Overcoming the challenges in AI deployment for financial sector

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Enterprise AI

Artificial intelligence and machine learning are gaining traction in the financial services industry, as companies see the value in automating important procedures and making greater use of current data. According to Business Insider, 56 percent of banks use AI for risk management, and 52 percent use it to generate money from new goods and services.


However, there are still difficulties. While 74% of banking executives believe new technologies would alter the business, they are concerned about impediments to effective implementation, such as expanding skills gaps and increased complexity.

Making the transition to AI and ML for financial businesses necessitates an awareness of major benefits, exploration of common difficulties, and adoption of best practices.

AI’s Emerging Advantages for Banks


Despite the fact that machine learning tools have long been utilised for credit scoring, fraud detection, anti-money laundering, and know-your-customer applications, AI-driven natural language processing technologies now allow banks to integrate AI into a range of different business processes. Intelligent work automation, document processing, predictive analysis, and personalization of customer care are just a few examples.

Simply put, banks can swiftly examine enormous data sets because to the self-learning nature of new AI and ML systems. Given both the expanding volume of data generated by banks and the variety of structured and unstructured data available, human procedures simply can’t keep up.

AI solutions can also assist digital-first fintech companies reduce client turnover by allowing them to provide on-demand account access, loan approvals, and investment advice.


Overcoming Obstacles to AI Adoption in Banking

  1. Siloed data:

To break down silos, machine learning operations (MLOps) and data operations, comparable to DevOps in application development, are now being used. However, banks’ massive amounts of segregated data make uniformity and usefulness difficult.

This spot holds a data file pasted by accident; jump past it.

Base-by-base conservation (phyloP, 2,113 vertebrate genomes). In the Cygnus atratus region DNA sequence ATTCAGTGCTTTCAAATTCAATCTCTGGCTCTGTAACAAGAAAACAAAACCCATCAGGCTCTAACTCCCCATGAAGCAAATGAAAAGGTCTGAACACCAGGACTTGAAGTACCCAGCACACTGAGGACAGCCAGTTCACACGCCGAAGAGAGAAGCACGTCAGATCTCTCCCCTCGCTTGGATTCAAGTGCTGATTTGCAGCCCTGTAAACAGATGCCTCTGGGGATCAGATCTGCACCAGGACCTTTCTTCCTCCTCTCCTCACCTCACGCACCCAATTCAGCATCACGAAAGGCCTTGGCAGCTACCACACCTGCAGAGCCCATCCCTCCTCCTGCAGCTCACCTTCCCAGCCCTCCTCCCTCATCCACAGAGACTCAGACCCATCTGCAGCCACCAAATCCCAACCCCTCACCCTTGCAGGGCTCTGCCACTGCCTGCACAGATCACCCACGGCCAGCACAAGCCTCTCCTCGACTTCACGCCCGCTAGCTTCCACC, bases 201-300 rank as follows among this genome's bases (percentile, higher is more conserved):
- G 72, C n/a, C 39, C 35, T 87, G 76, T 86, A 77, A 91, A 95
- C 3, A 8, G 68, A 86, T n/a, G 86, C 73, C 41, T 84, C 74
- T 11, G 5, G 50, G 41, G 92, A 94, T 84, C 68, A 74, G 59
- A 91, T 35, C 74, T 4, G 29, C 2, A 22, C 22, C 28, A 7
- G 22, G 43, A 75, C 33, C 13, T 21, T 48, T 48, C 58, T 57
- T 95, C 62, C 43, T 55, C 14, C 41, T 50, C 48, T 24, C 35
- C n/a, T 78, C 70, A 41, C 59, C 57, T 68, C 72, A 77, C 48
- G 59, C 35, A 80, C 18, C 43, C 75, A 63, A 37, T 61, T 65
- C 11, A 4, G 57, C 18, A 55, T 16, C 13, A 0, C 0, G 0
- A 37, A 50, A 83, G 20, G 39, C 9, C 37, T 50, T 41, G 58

1. Multiple Stakeholders:

Data scientists, data engineers, software engineers, and deployment engineers are among the numerous people involved in AI initiatives, each with their own preferences for technology tools and how they work. Banks frequently struggle to establish a unified approach that works for everyone, given the huge array of tools, frameworks, and AI technologies available.

  1. Managing current infrastructure:

Both deployment and MLOps engineers are plagued by inflexible infrastructure, a lack of uniformity, and changing technologies, forcing ongoing repackaging and integration across bank IT systems.

  1. Myriad processes:

Given the many processes involved in AI, such as data ingestion, analysis, transformation, and validation, model development, validation, and monitoring, as well as logging and training, IT is under a lot of pressure to implement a forward-thinking data centre infrastructure or hybrid cloud strategy to support scalability for data science users and processes.


This complication can cause delays in AI adoption at scale, lengthening the time between deployment and a solid return on investment. As a result, executive sponsors and organisational stakeholders may lose focus and faith.

Best Practices for Getting the Most Out of AI in Financial Sector

Financial institutions require component-based best practises that address a number of business deployment concerns, such as:

  • Data Architecture- Finding and maintaining verified and curated data is crucial for AI projects because high-quality data makes it easier to train machine learning algorithms, which reduces time to market.
  • Hybrid cloud- As banks use both on-premises and cloud services, a hybrid cloud approach is critical. Container and Kubernetes techniques are useful for managing AI and machine learning in a variety of IT contexts.
  • Infrastructure- To support scalability, performance, streamlined provisioning, and data security, infrastructure adoption must be forward-looking.
  • MLOps- To boost deployment speed and solution usability, banks could use enterprise solutions that aim to operationalize ML and AI by breaking down barriers, merging workflows, delivering data integration, and utilising open-source tools and frameworks.

By exploiting data resources at scale, banks can minimise risk, improve customer service, and automate important processes using artificial intelligence and machine learning. Banks, on the other hand, must solve critical obstacles and adopt best practices across organisational IT infrastructure to efficiently migrate from traditional to cutting-edge.

Authored by Tanisha Gupta.